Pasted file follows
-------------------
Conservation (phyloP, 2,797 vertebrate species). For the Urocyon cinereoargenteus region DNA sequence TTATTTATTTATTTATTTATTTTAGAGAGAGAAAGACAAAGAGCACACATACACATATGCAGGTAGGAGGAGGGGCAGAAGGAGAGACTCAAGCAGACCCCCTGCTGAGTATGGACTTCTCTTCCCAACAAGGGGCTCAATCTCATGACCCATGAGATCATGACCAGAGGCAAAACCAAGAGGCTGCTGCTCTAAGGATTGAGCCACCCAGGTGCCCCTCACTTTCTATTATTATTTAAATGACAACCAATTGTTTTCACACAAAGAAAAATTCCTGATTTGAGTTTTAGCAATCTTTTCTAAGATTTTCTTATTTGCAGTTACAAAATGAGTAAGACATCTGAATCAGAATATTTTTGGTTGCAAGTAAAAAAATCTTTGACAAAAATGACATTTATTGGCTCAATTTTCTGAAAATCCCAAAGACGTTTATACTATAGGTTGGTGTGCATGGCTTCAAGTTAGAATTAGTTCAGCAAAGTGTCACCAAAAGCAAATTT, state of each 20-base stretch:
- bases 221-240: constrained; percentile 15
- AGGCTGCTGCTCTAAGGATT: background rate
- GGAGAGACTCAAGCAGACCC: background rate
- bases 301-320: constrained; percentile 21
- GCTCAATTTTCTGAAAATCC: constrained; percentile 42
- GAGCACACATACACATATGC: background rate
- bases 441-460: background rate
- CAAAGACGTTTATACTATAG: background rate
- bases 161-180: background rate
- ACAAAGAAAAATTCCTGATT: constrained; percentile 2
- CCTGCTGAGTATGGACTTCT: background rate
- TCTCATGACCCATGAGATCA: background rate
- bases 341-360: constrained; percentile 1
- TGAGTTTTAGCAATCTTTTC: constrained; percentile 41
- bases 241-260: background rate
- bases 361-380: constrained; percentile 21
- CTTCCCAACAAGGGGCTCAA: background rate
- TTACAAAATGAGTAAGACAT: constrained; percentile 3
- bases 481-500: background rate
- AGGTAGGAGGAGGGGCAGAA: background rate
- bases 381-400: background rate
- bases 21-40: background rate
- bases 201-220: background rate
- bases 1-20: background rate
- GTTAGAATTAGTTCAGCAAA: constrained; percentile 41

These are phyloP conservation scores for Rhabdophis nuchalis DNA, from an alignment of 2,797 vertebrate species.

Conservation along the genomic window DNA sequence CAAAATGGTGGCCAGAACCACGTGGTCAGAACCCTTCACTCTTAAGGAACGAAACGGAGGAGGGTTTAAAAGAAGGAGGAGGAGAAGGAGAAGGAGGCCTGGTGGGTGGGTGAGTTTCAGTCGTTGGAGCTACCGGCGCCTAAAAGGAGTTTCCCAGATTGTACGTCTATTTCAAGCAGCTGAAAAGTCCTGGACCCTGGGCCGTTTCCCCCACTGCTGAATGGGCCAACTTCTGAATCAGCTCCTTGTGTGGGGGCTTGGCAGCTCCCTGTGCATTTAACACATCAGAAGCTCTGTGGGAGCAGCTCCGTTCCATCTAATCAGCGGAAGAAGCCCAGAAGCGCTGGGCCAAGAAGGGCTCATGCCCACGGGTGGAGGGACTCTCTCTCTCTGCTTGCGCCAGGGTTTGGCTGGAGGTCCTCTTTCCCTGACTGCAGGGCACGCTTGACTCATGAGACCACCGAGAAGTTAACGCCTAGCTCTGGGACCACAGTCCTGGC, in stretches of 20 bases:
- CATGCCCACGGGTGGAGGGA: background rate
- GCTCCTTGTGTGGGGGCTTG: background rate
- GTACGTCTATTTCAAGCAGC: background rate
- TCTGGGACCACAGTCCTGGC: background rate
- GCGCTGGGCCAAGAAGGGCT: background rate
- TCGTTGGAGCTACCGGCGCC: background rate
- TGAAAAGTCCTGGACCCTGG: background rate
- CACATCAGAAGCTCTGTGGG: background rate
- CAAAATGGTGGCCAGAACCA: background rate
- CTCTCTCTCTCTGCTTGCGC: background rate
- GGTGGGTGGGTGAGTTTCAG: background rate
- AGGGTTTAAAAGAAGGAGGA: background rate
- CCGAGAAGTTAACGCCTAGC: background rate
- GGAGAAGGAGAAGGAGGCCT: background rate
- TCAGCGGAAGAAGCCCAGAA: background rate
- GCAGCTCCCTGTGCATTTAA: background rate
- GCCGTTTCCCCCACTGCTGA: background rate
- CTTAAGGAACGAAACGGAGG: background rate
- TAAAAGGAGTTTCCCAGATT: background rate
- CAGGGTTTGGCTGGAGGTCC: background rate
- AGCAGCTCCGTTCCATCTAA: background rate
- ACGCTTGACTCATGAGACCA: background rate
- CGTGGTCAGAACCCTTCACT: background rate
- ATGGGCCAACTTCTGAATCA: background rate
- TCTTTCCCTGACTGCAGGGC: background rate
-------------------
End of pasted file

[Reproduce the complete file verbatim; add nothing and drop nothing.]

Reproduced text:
Conservation (phyloP, 2,797 vertebrate species). For the Urocyon cinereoargenteus region DNA sequence TTATTTATTTATTTATTTATTTTAGAGAGAGAAAGACAAAGAGCACACATACACATATGCAGGTAGGAGGAGGGGCAGAAGGAGAGACTCAAGCAGACCCCCTGCTGAGTATGGACTTCTCTTCCCAACAAGGGGCTCAATCTCATGACCCATGAGATCATGACCAGAGGCAAAACCAAGAGGCTGCTGCTCTAAGGATTGAGCCACCCAGGTGCCCCTCACTTTCTATTATTATTTAAATGACAACCAATTGTTTTCACACAAAGAAAAATTCCTGATTTGAGTTTTAGCAATCTTTTCTAAGATTTTCTTATTTGCAGTTACAAAATGAGTAAGACATCTGAATCAGAATATTTTTGGTTGCAAGTAAAAAAATCTTTGACAAAAATGACATTTATTGGCTCAATTTTCTGAAAATCCCAAAGACGTTTATACTATAGGTTGGTGTGCATGGCTTCAAGTTAGAATTAGTTCAGCAAAGTGTCACCAAAAGCAAATTT, state of each 20-base stretch:
- bases 221-240: constrained; percentile 15
- AGGCTGCTGCTCTAAGGATT: background rate
- GGAGAGACTCAAGCAGACCC: background rate
- bases 301-320: constrained; percentile 21
- GCTCAATTTTCTGAAAATCC: constrained; percentile 42
- GAGCACACATACACATATGC: background rate
- bases 441-460: background rate
- CAAAGACGTTTATACTATAG: background rate
- bases 161-180: background rate
- ACAAAGAAAAATTCCTGATT: constrained; percentile 2
- CCTGCTGAGTATGGACTTCT: background rate
- TCTCATGACCCATGAGATCA: background rate
- bases 341-360: constrained; percentile 1
- TGAGTTTTAGCAATCTTTTC: constrained; percentile 41
- bases 241-260: background rate
- bases 361-380: constrained; percentile 21
- CTTCCCAACAAGGGGCTCAA: background rate
- TTACAAAATGAGTAAGACAT: constrained; percentile 3
- bases 481-500: background rate
- AGGTAGGAGGAGGGGCAGAA: background rate
- bases 381-400: background rate
- bases 21-40: background rate
- bases 201-220: background rate
- bases 1-20: background rate
- GTTAGAATTAGTTCAGCAAA: constrained; percentile 41

These are phyloP conservation scores for Rhabdophis nuchalis DNA, from an alignment of 2,797 vertebrate species.

Conservation along the genomic window DNA sequence CAAAATGGTGGCCAGAACCACGTGGTCAGAACCCTTCACTCTTAAGGAACGAAACGGAGGAGGGTTTAAAAGAAGGAGGAGGAGAAGGAGAAGGAGGCCTGGTGGGTGGGTGAGTTTCAGTCGTTGGAGCTACCGGCGCCTAAAAGGAGTTTCCCAGATTGTACGTCTATTTCAAGCAGCTGAAAAGTCCTGGACCCTGGGCCGTTTCCCCCACTGCTGAATGGGCCAACTTCTGAATCAGCTCCTTGTGTGGGGGCTTGGCAGCTCCCTGTGCATTTAACACATCAGAAGCTCTGTGGGAGCAGCTCCGTTCCATCTAATCAGCGGAAGAAGCCCAGAAGCGCTGGGCCAAGAAGGGCTCATGCCCACGGGTGGAGGGACTCTCTCTCTCTGCTTGCGCCAGGGTTTGGCTGGAGGTCCTCTTTCCCTGACTGCAGGGCACGCTTGACTCATGAGACCACCGAGAAGTTAACGCCTAGCTCTGGGACCACAGTCCTGGC, in stretches of 20 bases:
- CATGCCCACGGGTGGAGGGA: background rate
- GCTCCTTGTGTGGGGGCTTG: background rate
- GTACGTCTATTTCAAGCAGC: background rate
- TCTGGGACCACAGTCCTGGC: background rate
- GCGCTGGGCCAAGAAGGGCT: background rate
- TCGTTGGAGCTACCGGCGCC: background rate
- TGAAAAGTCCTGGACCCTGG: background rate
- CACATCAGAAGCTCTGTGGG: background rate
- CAAAATGGTGGCCAGAACCA: background rate
- CTCTCTCTCTCTGCTTGCGC: background rate
- GGTGGGTGGGTGAGTTTCAG: background rate
- AGGGTTTAAAAGAAGGAGGA: background rate
- CCGAGAAGTTAACGCCTAGC: background rate
- GGAGAAGGAGAAGGAGGCCT: background rate
- TCAGCGGAAGAAGCCCAGAA: background rate
- GCAGCTCCCTGTGCATTTAA: background rate
- GCCGTTTCCCCCACTGCTGA: background rate
- CTTAAGGAACGAAACGGAGG: background rate
- TAAAAGGAGTTTCCCAGATT: background rate
- CAGGGTTTGGCTGGAGGTCC: background rate
- AGCAGCTCCGTTCCATCTAA: background rate
- ACGCTTGACTCATGAGACCA: background rate
- CGTGGTCAGAACCCTTCACT: background rate
- ATGGGCCAACTTCTGAATCA: background rate
- TCTTTCCCTGACTGCAGGGC: background rate